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Who are you producing for, the customer, or consumer?

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Murgen

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With all the talk about captive supplies, quality, yield etc, I thought I'd start a thread wondering who you are producing for, the customer or the consumer?

My feeling is that if you are selling into a cash market, you are producing for the customer(packer) If you are producing and selling into a grid or Branded beef product, you are producing for the consumer.

How do we get to producing more for the consumer wants/desires and creating the demand that is needed in the beef industry?

I know Randy is producing for the consumer! Are there any others?

I won't post any articles by Gary Smith, until later in the discussion, but I was just wondering what your thoughts are? Are you selling on average? Or producing a product that fills a specific niche, and getting paid for hitting a specific target?
 

graybull

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It is short sighted to produce for the next entity in the marketing/ownership chain rather than for the final consumer.
 

mrj

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It seems to me those producers using accepted BQA practices and working always to improve the quality of their cattle are producing for BOTH the customer and the consumer, in cases where they are not one and the same.

MRJ
 

the chief

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MRJ said:
It seems to me those producers using accepted BQA practices and working always to improve the quality of their cattle are producing for BOTH the customer and the consumer, in cases where they are not one and the same.

MRJ
\


So, MRJ, do you produce CATTLE or BEEF? Beef is what the consumer eats. CAttle is what your customer buys.
 

mrj

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chief, the best way for me to answer your gracious question is to say it depends on which marketing scenario we are using for each sale. We have marketed directly to individuals who paid for the processing and the beef they received. Our accessibility to such customers is extremely limited given the time we have available, population density within a hundred miles of our ranch, etc.

However, 113 years of tradition on this ranch has been that we sell beef, beginning with Grandpa Tom Jones riding the train with the 4-5 year old "beeves" from Midland, SD to Chicago, IL or Sioux City, IA. Unlike some ranchers, there has never been a disconnect in our minds over the fact that we are raising CATTLE to produce BEEF!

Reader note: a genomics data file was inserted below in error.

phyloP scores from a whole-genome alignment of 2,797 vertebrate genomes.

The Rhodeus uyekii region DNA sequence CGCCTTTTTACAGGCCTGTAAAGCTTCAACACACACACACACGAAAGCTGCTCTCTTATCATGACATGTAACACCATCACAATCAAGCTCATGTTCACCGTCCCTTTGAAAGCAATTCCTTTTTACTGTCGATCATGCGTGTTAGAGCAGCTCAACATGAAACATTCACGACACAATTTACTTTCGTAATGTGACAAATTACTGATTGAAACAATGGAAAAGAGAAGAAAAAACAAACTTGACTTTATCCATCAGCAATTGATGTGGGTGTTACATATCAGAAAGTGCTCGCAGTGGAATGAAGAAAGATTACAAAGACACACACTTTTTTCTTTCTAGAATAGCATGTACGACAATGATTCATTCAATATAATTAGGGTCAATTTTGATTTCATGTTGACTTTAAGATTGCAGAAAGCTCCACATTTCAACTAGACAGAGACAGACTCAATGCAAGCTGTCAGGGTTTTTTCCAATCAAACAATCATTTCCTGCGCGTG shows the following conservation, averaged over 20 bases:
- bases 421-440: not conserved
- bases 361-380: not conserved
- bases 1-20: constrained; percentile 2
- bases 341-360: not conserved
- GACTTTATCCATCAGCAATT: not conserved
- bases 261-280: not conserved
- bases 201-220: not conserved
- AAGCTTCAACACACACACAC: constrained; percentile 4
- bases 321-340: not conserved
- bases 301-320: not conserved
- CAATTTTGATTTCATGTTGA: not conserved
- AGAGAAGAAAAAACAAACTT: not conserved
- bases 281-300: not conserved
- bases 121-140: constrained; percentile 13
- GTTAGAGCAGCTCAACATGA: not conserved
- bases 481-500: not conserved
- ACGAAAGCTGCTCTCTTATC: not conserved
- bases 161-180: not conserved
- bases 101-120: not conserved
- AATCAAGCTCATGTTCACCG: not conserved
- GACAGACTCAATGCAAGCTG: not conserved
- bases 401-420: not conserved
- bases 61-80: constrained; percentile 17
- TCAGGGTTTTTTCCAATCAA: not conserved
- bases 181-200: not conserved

We continue that tradition of being mindful that the CATTLE we RAISE will become BEEF for CONSUMERS, our ultimate CUSTOMER, no matter where or how we market those CATTLE. That marketing may take place in the country with the yearlings going to a local feedlot, or out of our backgrounding lot with the heavy calves going to a more distant feedlot, or after carrying them through the feedlot, and processing plant with the BEEF going into a program product, or selling yearlings through an auction, whether local or video. No matter where or how the CATTLE we RAISE are MARKETED, our management practices are to create the best BEEF we can afford to raise given what is possible on the land and climatic conditions we have. Does that answer your question adequately?

MRJ
 

Econ101

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MRJ said:
chief, the best way for me to answer your gracious question is to say it depends on which marketing scenario we are using for each sale. We have marketed directly to individuals who paid for the processing and the beef they received. Our accessibility to such customers is extremely limited given the time we have available, population density within a hundred miles of our ranch, etc.

However, 113 years of tradition on this ranch has been that we sell beef, beginning with Grandpa Tom Jones riding the train with the 4-5 year old "beeves" from Midland, SD to Chicago, IL or Sioux City, IA. Unlike some ranchers, there has never been a disconnect in our minds over the fact that we are raising CATTLE to produce BEEF!